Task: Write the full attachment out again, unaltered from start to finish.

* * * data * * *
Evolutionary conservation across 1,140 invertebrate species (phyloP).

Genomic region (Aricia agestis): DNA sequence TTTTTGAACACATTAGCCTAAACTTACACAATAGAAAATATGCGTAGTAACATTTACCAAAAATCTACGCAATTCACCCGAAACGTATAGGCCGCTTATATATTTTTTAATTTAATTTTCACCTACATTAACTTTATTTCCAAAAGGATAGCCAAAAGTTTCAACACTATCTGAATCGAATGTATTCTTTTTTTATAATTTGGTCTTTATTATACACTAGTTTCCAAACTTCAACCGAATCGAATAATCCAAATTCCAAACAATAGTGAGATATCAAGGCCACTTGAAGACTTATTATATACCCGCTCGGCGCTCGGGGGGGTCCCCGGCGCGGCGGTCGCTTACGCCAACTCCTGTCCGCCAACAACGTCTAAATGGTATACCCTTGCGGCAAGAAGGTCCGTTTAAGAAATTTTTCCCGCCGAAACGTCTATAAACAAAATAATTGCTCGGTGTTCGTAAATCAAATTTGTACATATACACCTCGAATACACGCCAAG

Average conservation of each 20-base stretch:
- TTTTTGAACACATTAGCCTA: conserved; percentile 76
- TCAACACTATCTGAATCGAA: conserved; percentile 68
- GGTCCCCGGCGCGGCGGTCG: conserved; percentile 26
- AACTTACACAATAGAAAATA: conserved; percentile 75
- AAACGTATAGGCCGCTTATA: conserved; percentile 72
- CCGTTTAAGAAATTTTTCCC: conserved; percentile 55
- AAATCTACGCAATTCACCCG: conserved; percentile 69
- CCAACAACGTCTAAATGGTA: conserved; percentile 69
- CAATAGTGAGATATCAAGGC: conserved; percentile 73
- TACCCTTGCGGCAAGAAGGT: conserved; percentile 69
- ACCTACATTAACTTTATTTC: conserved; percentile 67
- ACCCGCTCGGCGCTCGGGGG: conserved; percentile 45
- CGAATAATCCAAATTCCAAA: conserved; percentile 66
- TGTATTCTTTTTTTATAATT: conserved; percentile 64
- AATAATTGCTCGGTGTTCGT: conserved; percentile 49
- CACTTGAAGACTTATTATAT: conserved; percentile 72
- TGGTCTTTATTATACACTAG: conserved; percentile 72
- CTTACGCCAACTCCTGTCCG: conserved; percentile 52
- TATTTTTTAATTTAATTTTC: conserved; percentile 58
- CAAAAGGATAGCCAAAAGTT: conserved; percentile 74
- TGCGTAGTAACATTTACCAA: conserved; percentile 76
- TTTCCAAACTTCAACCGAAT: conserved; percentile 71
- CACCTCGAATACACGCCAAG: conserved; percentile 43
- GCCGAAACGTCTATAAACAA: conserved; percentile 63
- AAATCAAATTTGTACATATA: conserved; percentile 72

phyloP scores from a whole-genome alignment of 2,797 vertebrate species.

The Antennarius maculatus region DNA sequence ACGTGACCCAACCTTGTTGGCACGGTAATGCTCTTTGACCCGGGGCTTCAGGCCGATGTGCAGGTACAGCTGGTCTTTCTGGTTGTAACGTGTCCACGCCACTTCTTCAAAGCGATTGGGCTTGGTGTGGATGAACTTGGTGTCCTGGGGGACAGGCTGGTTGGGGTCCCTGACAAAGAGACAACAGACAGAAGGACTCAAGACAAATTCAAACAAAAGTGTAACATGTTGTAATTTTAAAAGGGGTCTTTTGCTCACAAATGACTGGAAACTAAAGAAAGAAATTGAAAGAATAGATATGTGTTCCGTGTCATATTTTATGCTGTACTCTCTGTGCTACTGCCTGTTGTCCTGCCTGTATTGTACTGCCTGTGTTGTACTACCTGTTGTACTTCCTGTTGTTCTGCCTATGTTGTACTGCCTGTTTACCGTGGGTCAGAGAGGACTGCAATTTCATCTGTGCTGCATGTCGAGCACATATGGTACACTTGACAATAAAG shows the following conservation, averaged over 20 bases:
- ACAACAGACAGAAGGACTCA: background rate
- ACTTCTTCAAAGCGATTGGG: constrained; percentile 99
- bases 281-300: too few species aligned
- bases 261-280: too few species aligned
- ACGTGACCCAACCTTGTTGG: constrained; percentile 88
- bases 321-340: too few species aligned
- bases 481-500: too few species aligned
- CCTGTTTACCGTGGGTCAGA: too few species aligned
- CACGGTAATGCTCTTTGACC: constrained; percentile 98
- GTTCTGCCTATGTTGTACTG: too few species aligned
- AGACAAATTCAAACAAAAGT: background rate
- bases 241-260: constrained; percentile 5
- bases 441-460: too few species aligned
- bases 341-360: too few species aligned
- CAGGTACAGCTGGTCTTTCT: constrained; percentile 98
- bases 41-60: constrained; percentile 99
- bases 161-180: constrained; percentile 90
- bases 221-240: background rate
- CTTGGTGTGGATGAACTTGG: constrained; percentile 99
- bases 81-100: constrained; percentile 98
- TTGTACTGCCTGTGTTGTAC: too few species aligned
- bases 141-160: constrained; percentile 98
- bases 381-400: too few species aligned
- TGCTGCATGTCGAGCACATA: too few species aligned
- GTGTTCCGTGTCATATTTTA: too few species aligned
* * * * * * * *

Evolutionary conservation across 1,140 invertebrate species (phyloP).

Genomic region (Aricia agestis): DNA sequence TTTTTGAACACATTAGCCTAAACTTACACAATAGAAAATATGCGTAGTAACATTTACCAAAAATCTACGCAATTCACCCGAAACGTATAGGCCGCTTATATATTTTTTAATTTAATTTTCACCTACATTAACTTTATTTCCAAAAGGATAGCCAAAAGTTTCAACACTATCTGAATCGAATGTATTCTTTTTTTATAATTTGGTCTTTATTATACACTAGTTTCCAAACTTCAACCGAATCGAATAATCCAAATTCCAAACAATAGTGAGATATCAAGGCCACTTGAAGACTTATTATATACCCGCTCGGCGCTCGGGGGGGTCCCCGGCGCGGCGGTCGCTTACGCCAACTCCTGTCCGCCAACAACGTCTAAATGGTATACCCTTGCGGCAAGAAGGTCCGTTTAAGAAATTTTTCCCGCCGAAACGTCTATAAACAAAATAATTGCTCGGTGTTCGTAAATCAAATTTGTACATATACACCTCGAATACACGCCAAG

Average conservation of each 20-base stretch:
- TTTTTGAACACATTAGCCTA: conserved; percentile 76
- TCAACACTATCTGAATCGAA: conserved; percentile 68
- GGTCCCCGGCGCGGCGGTCG: conserved; percentile 26
- AACTTACACAATAGAAAATA: conserved; percentile 75
- AAACGTATAGGCCGCTTATA: conserved; percentile 72
- CCGTTTAAGAAATTTTTCCC: conserved; percentile 55
- AAATCTACGCAATTCACCCG: conserved; percentile 69
- CCAACAACGTCTAAATGGTA: conserved; percentile 69
- CAATAGTGAGATATCAAGGC: conserved; percentile 73
- TACCCTTGCGGCAAGAAGGT: conserved; percentile 69
- ACCTACATTAACTTTATTTC: conserved; percentile 67
- ACCCGCTCGGCGCTCGGGGG: conserved; percentile 45
- CGAATAATCCAAATTCCAAA: conserved; percentile 66
- TGTATTCTTTTTTTATAATT: conserved; percentile 64
- AATAATTGCTCGGTGTTCGT: conserved; percentile 49
- CACTTGAAGACTTATTATAT: conserved; percentile 72
- TGGTCTTTATTATACACTAG: conserved; percentile 72
- CTTACGCCAACTCCTGTCCG: conserved; percentile 52
- TATTTTTTAATTTAATTTTC: conserved; percentile 58
- CAAAAGGATAGCCAAAAGTT: conserved; percentile 74
- TGCGTAGTAACATTTACCAA: conserved; percentile 76
- TTTCCAAACTTCAACCGAAT: conserved; percentile 71
- CACCTCGAATACACGCCAAG: conserved; percentile 43
- GCCGAAACGTCTATAAACAA: conserved; percentile 63
- AAATCAAATTTGTACATATA: conserved; percentile 72

phyloP scores from a whole-genome alignment of 2,797 vertebrate species.

The Antennarius maculatus region DNA sequence ACGTGACCCAACCTTGTTGGCACGGTAATGCTCTTTGACCCGGGGCTTCAGGCCGATGTGCAGGTACAGCTGGTCTTTCTGGTTGTAACGTGTCCACGCCACTTCTTCAAAGCGATTGGGCTTGGTGTGGATGAACTTGGTGTCCTGGGGGACAGGCTGGTTGGGGTCCCTGACAAAGAGACAACAGACAGAAGGACTCAAGACAAATTCAAACAAAAGTGTAACATGTTGTAATTTTAAAAGGGGTCTTTTGCTCACAAATGACTGGAAACTAAAGAAAGAAATTGAAAGAATAGATATGTGTTCCGTGTCATATTTTATGCTGTACTCTCTGTGCTACTGCCTGTTGTCCTGCCTGTATTGTACTGCCTGTGTTGTACTACCTGTTGTACTTCCTGTTGTTCTGCCTATGTTGTACTGCCTGTTTACCGTGGGTCAGAGAGGACTGCAATTTCATCTGTGCTGCATGTCGAGCACATATGGTACACTTGACAATAAAG shows the following conservation, averaged over 20 bases:
- ACAACAGACAGAAGGACTCA: background rate
- ACTTCTTCAAAGCGATTGGG: constrained; percentile 99
- bases 281-300: too few species aligned
- bases 261-280: too few species aligned
- ACGTGACCCAACCTTGTTGG: constrained; percentile 88
- bases 321-340: too few species aligned
- bases 481-500: too few species aligned
- CCTGTTTACCGTGGGTCAGA: too few species aligned
- CACGGTAATGCTCTTTGACC: constrained; percentile 98
- GTTCTGCCTATGTTGTACTG: too few species aligned
- AGACAAATTCAAACAAAAGT: background rate
- bases 241-260: constrained; percentile 5
- bases 441-460: too few species aligned
- bases 341-360: too few species aligned
- CAGGTACAGCTGGTCTTTCT: constrained; percentile 98
- bases 41-60: constrained; percentile 99
- bases 161-180: constrained; percentile 90
- bases 221-240: background rate
- CTTGGTGTGGATGAACTTGG: constrained; percentile 99
- bases 81-100: constrained; percentile 98
- TTGTACTGCCTGTGTTGTAC: too few species aligned
- bases 141-160: constrained; percentile 98
- bases 381-400: too few species aligned
- TGCTGCATGTCGAGCACATA: too few species aligned
- GTGTTCCGTGTCATATTTTA: too few species aligned